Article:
Care for some crab? You’re in luck: there are now dozens of crab-boil restaurants in the city—and scores around the country—where you can eat a bounty of crab legs, and shrimp and crawfish and lobster, boiled and sloshed in butter and some medley of spices, served in a plastic bag, to be cracked with your own plastic-glove-encased hands and devoured, along with any number of fried foods and brightly colored alcoholic drinks. But long before these restaurants, many with an Asian-Cajun bent, began popping up all over (seemingly overnight, at some point in the past few years, in a wave possibly set off by Vietnamese American entrepreneurs in the South specializing in Cajun crawfish), there was the Crabby Shack, a sweet little spot on Franklin Avenue, in Crown Heights.
Perhaps one of the reasons that the Crabby Shack, a counter-service restaurant that offers all manner of crab, feels so pure in purpose, so true to itself, is that it was born of memories of crabs past. In 2013, Gwen Woods had been working in A. & R. at Sean Combs’s Bad Boy Records for two decades, and Fifi Bell-Clanton had been a fashion stylist for about as long. They both missed the crab they used to eat: for Bell-Clanton, in Philadelphia, at such neighborhood spots as Baltimore Crab & Seafood, Bottom of the Sea, and Mr. Crab; for Woods, in the Chesapeake Bay area, brought home by her father from Virginia.
The Crown Heights restaurant, which opened in 2014, offers a convincing argument for crab as an any-day indulgence.
Amazed by New York City’s lack of crab places and looking for a career change, they put together a business plan and, in 2014, opened the aptly named Crabby Shack—casual and beachy, with a nautical design and welcoming service. As Bell-Clanton told me the other day, they wanted people to “feel like they were being transported to a destination in Nantucket or the South of France or Miami.”
The pandemic proved to be a difficult test—they operated for stretches with limited crews and recently added a takeout window for ease of to-go orders. But the Crabby Shack was one of the few crab restaurants that stayed open through the pandemic, and it gained a new customer base as a result, offering a convincing argument for crab as an any-day indulgence. On a recent Saturday night, a steady stream of diners gathered at outdoor tables, sipping I.P.A.s from the fridge and feasting on crab rolls (perfectly seasoned in a subtle garlic-butter sauce, generously heaped on toasted Martin’s potato rolls), crab-leg clusters (elegant, clean-tasting Alaskan snow crab steamed then swirled in garlic butter, or fat, succulent Dungeness, surprisingly easy to crack, in creamy curry sauce), crab-avocado B.L.T.s, luscious crab mac and cheese.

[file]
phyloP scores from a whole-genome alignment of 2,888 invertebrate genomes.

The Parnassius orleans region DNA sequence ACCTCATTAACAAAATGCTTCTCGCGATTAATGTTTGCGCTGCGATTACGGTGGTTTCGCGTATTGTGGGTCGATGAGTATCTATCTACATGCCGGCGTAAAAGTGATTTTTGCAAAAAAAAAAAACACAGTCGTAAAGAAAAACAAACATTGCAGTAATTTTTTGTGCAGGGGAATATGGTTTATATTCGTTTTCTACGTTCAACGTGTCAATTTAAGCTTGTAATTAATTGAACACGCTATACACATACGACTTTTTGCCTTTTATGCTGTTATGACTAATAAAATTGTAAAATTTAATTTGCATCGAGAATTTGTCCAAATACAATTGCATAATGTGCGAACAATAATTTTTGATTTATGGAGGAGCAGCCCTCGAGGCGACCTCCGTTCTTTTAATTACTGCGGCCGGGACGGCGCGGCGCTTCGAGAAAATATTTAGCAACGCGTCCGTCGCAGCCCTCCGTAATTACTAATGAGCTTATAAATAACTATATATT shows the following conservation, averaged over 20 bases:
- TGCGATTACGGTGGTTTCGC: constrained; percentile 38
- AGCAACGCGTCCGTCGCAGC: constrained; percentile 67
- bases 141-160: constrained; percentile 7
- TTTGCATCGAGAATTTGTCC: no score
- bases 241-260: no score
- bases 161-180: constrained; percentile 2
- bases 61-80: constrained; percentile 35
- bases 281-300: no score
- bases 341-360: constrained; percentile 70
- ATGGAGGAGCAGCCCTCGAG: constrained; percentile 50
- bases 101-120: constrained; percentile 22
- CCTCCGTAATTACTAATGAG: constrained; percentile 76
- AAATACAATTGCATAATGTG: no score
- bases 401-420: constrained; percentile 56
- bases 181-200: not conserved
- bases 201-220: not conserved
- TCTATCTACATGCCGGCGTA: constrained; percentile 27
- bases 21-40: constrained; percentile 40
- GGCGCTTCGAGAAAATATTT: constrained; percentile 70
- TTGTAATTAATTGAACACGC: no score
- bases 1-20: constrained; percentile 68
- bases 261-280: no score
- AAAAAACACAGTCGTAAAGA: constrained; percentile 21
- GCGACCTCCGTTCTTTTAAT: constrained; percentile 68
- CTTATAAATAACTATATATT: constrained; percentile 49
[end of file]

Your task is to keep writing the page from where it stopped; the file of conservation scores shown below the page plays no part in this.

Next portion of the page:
In addition to crab rolls and crab boils, the menu includes crab cakes and a luscious crab mac and cheese.
“Now that so many crab restaurants are opening,” Woods said, “we’re competing with five other restaurants in the neighborhood. Crab is now a thing. It’s exploded.” One silver lining, for Woods and Bell-Clanton, is that their finesse with seafood and their savvy regarding the culinary Zeitgeist—their menu includes a popular lobster roll and a hybrid “clobster” roll, with both crab and lobster—has earned them a coveted vender slot at Barclays Center, and a booming lobster-roll-delivery gig via Goldbelly.
Meanwhile, at Sup Crab—a mini franchise among the city’s now legion Asian-Cajun crab places, with branches on the Bowery and, recently, in Greenpoint—the crab gets a Sichuan twist. Sup Crab offers two staple Cajun sauces (mild tomato or spicy) with its seafood boils—a mix-and-match choice of shrimp, clams, baby cuttlefish, crawfish, lobster, and snow, king, or Dungeness crab—but it’s the restaurant’s Sup Crab House sauce that’s worth seeking out. A blend of butter, garlic, and ground Sichuan peppercorn, it starts as warming and ends up thrilling—an excellent accompaniment to tender, fresh king crab, extracted from giant legs snipped into manageable pieces, the better to swipe through the sauce. Paired with a Purple Galaxy cocktail, made with vodka and pea-flower syrup, and tangy Cajun-sausage-studded fried rice dusted with more magic Sichuan peppercorn, it’s the party we’ve been waiting for. (The Crabby Shack boils $14-$42. Sup Crab boils start around $20.) ♦